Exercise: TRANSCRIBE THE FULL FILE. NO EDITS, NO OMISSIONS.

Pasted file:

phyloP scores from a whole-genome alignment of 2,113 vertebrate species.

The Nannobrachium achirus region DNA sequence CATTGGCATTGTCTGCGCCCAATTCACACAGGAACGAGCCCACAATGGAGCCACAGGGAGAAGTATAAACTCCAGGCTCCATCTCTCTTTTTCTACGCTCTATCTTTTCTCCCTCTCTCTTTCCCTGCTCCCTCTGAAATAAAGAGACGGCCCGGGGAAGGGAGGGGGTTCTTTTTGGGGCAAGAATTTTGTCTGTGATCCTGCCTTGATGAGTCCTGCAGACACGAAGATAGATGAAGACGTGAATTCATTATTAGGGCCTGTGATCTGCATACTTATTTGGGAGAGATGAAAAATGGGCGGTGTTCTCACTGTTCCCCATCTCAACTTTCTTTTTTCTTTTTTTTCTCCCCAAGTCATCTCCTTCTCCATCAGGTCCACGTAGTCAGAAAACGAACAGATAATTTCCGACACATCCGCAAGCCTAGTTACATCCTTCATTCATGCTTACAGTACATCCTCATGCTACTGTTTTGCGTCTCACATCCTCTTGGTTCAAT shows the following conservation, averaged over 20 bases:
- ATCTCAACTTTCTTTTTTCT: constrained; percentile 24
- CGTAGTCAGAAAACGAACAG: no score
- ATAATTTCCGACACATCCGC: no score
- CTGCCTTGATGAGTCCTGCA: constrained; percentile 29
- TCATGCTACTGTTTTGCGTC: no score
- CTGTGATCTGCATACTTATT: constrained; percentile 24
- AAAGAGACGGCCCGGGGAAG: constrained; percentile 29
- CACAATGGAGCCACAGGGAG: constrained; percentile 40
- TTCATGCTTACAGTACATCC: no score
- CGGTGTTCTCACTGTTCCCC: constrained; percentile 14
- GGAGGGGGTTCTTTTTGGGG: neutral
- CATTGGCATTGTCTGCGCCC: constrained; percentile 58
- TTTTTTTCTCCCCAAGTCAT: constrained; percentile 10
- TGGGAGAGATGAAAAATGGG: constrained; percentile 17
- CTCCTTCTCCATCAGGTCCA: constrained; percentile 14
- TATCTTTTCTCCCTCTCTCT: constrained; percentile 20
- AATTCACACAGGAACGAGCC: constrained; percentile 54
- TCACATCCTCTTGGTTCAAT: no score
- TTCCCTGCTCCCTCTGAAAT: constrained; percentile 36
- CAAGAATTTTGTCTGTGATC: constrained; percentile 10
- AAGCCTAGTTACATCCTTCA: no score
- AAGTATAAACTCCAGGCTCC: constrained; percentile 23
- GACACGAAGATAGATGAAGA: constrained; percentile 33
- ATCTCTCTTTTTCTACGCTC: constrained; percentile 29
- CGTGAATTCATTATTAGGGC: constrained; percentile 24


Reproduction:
phyloP scores from a whole-genome alignment of 2,113 vertebrate species.

The Nannobrachium achirus region DNA sequence CATTGGCATTGTCTGCGCCCAATTCACACAGGAACGAGCCCACAATGGAGCCACAGGGAGAAGTATAAACTCCAGGCTCCATCTCTCTTTTTCTACGCTCTATCTTTTCTCCCTCTCTCTTTCCCTGCTCCCTCTGAAATAAAGAGACGGCCCGGGGAAGGGAGGGGGTTCTTTTTGGGGCAAGAATTTTGTCTGTGATCCTGCCTTGATGAGTCCTGCAGACACGAAGATAGATGAAGACGTGAATTCATTATTAGGGCCTGTGATCTGCATACTTATTTGGGAGAGATGAAAAATGGGCGGTGTTCTCACTGTTCCCCATCTCAACTTTCTTTTTTCTTTTTTTTCTCCCCAAGTCATCTCCTTCTCCATCAGGTCCACGTAGTCAGAAAACGAACAGATAATTTCCGACACATCCGCAAGCCTAGTTACATCCTTCATTCATGCTTACAGTACATCCTCATGCTACTGTTTTGCGTCTCACATCCTCTTGGTTCAAT shows the following conservation, averaged over 20 bases:
- ATCTCAACTTTCTTTTTTCT: constrained; percentile 24
- CGTAGTCAGAAAACGAACAG: no score
- ATAATTTCCGACACATCCGC: no score
- CTGCCTTGATGAGTCCTGCA: constrained; percentile 29
- TCATGCTACTGTTTTGCGTC: no score
- CTGTGATCTGCATACTTATT: constrained; percentile 24
- AAAGAGACGGCCCGGGGAAG: constrained; percentile 29
- CACAATGGAGCCACAGGGAG: constrained; percentile 40
- TTCATGCTTACAGTACATCC: no score
- CGGTGTTCTCACTGTTCCCC: constrained; percentile 14
- GGAGGGGGTTCTTTTTGGGG: neutral
- CATTGGCATTGTCTGCGCCC: constrained; percentile 58
- TTTTTTTCTCCCCAAGTCAT: constrained; percentile 10
- TGGGAGAGATGAAAAATGGG: constrained; percentile 17
- CTCCTTCTCCATCAGGTCCA: constrained; percentile 14
- TATCTTTTCTCCCTCTCTCT: constrained; percentile 20
- AATTCACACAGGAACGAGCC: constrained; percentile 54
- TCACATCCTCTTGGTTCAAT: no score
- TTCCCTGCTCCCTCTGAAAT: constrained; percentile 36
- CAAGAATTTTGTCTGTGATC: constrained; percentile 10
- AAGCCTAGTTACATCCTTCA: no score
- AAGTATAAACTCCAGGCTCC: constrained; percentile 23
- GACACGAAGATAGATGAAGA: constrained; percentile 33
- ATCTCTCTTTTTCTACGCTC: constrained; percentile 29
- CGTGAATTCATTATTAGGGC: constrained; percentile 24